The Southwestern Historical Quarterly, Volume 45, July 1941 - April, 1942 Page: 277
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of Texas, but because they were built slowly, without fanfare
or publicity, they are important, far more important than occa-
sional volcanic explosions which people go to see but seldom
make use of.
The great trouble with Texas Collection is that people use it.
Texans from everywhere come to it to learn of their own
history, their own ancestors, their own communities. They
take the books out by the hour and by the dozen. They break
the spine, thumb the pages, dog-ear the leaves; they literally
wear them out. The books are there for use, and they ought
to be used. Texas Collection was very much in need of just
such an extra library of Texas books as it has now acquired.
These should be preserved as they are, and they doubtless will be.
The Philpott books comprise 2,500 to 3,000 volumes and with
them are some pamphlets, booklets, magazines, and prints. The
proper housing of these books renews the old and troublesome
problem of lodging the whole Texas Collection. It has recently
been suggested that it should be removed to the east wing of the
Library. This is little doubt that the east wing would be most
appropriate, and since the present quarters are now overrun,
some action is now imperative. Those who are most vitally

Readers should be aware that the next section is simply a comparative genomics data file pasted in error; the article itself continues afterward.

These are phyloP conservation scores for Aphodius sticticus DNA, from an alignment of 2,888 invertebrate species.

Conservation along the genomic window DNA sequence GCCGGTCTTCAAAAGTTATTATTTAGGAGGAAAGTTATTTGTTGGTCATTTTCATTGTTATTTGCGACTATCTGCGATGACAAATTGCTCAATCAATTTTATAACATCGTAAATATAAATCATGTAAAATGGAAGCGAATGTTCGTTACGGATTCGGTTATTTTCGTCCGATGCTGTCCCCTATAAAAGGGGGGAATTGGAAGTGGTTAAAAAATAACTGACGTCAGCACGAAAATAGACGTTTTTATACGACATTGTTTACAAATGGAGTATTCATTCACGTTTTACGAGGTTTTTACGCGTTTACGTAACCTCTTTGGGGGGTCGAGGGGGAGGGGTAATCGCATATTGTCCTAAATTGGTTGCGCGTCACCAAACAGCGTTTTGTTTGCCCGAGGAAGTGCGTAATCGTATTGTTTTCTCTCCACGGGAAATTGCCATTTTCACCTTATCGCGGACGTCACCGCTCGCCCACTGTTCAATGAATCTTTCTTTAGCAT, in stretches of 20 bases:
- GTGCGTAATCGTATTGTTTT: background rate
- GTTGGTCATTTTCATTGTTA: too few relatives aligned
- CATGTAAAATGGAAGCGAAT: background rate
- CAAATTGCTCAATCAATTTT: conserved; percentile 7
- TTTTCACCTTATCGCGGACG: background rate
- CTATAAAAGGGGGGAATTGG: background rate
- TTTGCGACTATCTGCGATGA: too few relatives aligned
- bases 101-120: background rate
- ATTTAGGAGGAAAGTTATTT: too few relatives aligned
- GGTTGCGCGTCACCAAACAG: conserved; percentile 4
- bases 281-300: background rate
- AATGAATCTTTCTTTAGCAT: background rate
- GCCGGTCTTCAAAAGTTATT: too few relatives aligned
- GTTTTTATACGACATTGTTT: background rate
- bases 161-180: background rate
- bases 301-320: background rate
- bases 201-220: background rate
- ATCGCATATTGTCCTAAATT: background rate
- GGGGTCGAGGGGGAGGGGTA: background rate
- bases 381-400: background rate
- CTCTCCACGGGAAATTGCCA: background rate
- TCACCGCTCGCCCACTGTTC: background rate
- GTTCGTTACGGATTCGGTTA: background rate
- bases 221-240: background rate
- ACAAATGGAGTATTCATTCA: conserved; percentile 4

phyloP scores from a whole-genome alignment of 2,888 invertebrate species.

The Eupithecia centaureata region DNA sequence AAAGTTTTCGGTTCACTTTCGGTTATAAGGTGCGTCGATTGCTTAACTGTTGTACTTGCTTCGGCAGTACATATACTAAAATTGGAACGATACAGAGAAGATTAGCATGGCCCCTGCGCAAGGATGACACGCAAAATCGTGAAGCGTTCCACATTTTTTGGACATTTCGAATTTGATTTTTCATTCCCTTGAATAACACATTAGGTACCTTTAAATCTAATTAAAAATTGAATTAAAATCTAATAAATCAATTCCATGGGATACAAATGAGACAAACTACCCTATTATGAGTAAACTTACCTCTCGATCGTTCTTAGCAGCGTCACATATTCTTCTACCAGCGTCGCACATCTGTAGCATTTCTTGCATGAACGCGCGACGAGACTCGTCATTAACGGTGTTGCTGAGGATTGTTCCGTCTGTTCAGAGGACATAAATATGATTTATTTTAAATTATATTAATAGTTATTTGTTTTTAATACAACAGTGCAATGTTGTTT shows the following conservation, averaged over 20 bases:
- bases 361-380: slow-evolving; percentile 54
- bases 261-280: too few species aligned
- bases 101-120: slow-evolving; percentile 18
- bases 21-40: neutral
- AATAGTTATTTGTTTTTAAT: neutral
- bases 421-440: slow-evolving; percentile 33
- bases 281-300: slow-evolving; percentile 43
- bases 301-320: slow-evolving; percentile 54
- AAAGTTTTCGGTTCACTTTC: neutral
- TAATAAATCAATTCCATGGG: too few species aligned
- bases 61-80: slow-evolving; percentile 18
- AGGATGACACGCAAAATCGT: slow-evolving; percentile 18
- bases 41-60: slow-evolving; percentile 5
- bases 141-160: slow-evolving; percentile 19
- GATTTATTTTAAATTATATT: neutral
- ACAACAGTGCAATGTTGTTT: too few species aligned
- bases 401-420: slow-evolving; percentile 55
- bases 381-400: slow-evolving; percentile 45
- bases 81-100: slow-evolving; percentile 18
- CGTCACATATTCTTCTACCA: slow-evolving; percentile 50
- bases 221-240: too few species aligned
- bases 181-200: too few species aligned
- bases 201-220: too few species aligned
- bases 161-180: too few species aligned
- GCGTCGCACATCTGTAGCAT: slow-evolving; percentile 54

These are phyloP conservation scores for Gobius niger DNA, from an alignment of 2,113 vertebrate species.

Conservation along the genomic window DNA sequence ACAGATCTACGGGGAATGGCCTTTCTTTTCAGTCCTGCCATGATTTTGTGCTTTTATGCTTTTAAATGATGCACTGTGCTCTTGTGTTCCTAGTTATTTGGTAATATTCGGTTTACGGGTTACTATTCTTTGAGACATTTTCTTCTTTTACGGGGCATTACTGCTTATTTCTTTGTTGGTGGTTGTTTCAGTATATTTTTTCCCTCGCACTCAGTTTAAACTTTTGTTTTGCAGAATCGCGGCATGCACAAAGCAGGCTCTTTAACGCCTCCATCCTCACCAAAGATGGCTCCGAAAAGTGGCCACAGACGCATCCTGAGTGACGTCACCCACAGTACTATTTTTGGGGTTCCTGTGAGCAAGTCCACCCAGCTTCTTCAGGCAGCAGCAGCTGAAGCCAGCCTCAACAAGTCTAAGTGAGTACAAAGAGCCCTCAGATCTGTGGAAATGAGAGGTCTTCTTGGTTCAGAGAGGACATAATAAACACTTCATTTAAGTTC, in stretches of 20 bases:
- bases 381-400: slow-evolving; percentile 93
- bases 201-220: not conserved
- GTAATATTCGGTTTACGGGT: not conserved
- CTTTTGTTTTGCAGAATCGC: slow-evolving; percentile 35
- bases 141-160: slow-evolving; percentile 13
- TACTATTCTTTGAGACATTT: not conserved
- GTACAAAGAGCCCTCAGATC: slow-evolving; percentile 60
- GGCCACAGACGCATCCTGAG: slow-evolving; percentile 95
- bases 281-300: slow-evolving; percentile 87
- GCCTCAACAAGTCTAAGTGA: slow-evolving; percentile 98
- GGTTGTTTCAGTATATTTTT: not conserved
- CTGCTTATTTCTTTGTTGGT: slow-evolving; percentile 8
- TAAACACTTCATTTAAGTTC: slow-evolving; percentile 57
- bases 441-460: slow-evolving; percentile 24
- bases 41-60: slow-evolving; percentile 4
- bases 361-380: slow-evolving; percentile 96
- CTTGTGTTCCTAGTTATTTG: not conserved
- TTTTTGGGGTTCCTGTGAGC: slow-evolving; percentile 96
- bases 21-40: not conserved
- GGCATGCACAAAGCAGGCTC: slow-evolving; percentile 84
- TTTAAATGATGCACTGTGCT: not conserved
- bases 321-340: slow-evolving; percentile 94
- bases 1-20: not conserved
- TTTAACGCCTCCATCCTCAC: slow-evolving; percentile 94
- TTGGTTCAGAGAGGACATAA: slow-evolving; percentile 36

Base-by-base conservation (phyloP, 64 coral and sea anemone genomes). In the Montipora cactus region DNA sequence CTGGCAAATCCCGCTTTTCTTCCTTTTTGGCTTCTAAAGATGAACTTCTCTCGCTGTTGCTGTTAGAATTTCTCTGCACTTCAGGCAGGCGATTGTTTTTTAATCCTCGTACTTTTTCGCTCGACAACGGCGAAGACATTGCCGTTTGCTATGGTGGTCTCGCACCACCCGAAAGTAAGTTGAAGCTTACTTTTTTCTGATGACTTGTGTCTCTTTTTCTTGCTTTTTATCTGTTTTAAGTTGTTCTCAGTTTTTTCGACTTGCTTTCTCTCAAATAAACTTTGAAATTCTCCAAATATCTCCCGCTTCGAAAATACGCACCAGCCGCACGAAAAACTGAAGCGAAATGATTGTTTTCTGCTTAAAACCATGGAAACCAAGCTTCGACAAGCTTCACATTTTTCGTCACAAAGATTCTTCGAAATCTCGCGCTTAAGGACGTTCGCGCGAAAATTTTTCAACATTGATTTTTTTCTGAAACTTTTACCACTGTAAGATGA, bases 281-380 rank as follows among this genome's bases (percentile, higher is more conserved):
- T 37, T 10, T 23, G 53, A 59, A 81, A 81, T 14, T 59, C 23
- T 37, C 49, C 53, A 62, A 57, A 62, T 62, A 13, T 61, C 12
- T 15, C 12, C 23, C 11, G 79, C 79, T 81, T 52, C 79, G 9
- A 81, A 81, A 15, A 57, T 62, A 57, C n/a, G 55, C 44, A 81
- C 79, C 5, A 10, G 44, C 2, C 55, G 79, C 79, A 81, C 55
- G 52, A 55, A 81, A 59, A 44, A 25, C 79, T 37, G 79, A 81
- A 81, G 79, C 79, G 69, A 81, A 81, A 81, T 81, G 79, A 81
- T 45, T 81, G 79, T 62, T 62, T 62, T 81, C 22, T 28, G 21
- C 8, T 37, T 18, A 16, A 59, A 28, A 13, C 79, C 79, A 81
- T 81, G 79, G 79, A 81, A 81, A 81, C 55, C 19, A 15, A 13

interested desire that the Philpott books, and other additions,
be maintained as a part of the existing Texas Collection.
The acquisition of the Philpott books was made possible
through the generosity of Miss Blanche McKie of Corsicana.
The Regents supplement Miss McKie's gift to provide for the
purchase. This is the second time that Miss McKie has con-
ferred a benefaction on the University and on the state. Several
years ago she set up an endowment of $25,000 in honor of her
father, Judge W. J. McKie, known as the McKie Gift Scholar-
ship Fund in Law. The members of the Association and all
students of Texas history are indebted to Mr. Philpott for col-
lecting these books and to Miss Blanche McKie and the Board
of Regents for making them available to us all.
Andrew F. Muir, Master of history at St. Luke's Episcopal
Church School, Austin, submits the following three news notes:
The Texas State Gazette, published at Austin during the fifties,
contains two references to a camel experiment on the Great
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Texas State Historical Association. The Southwestern Historical Quarterly, Volume 45, July 1941 - April, 1942, periodical, 1942; Austin, Texas. (texashistory.unt.edu/ark:/67531/metapth146053/m1/311/: accessed February 18, 2018), University of North Texas Libraries, The Portal to Texas History, texashistory.unt.edu; crediting Texas State Historical Association.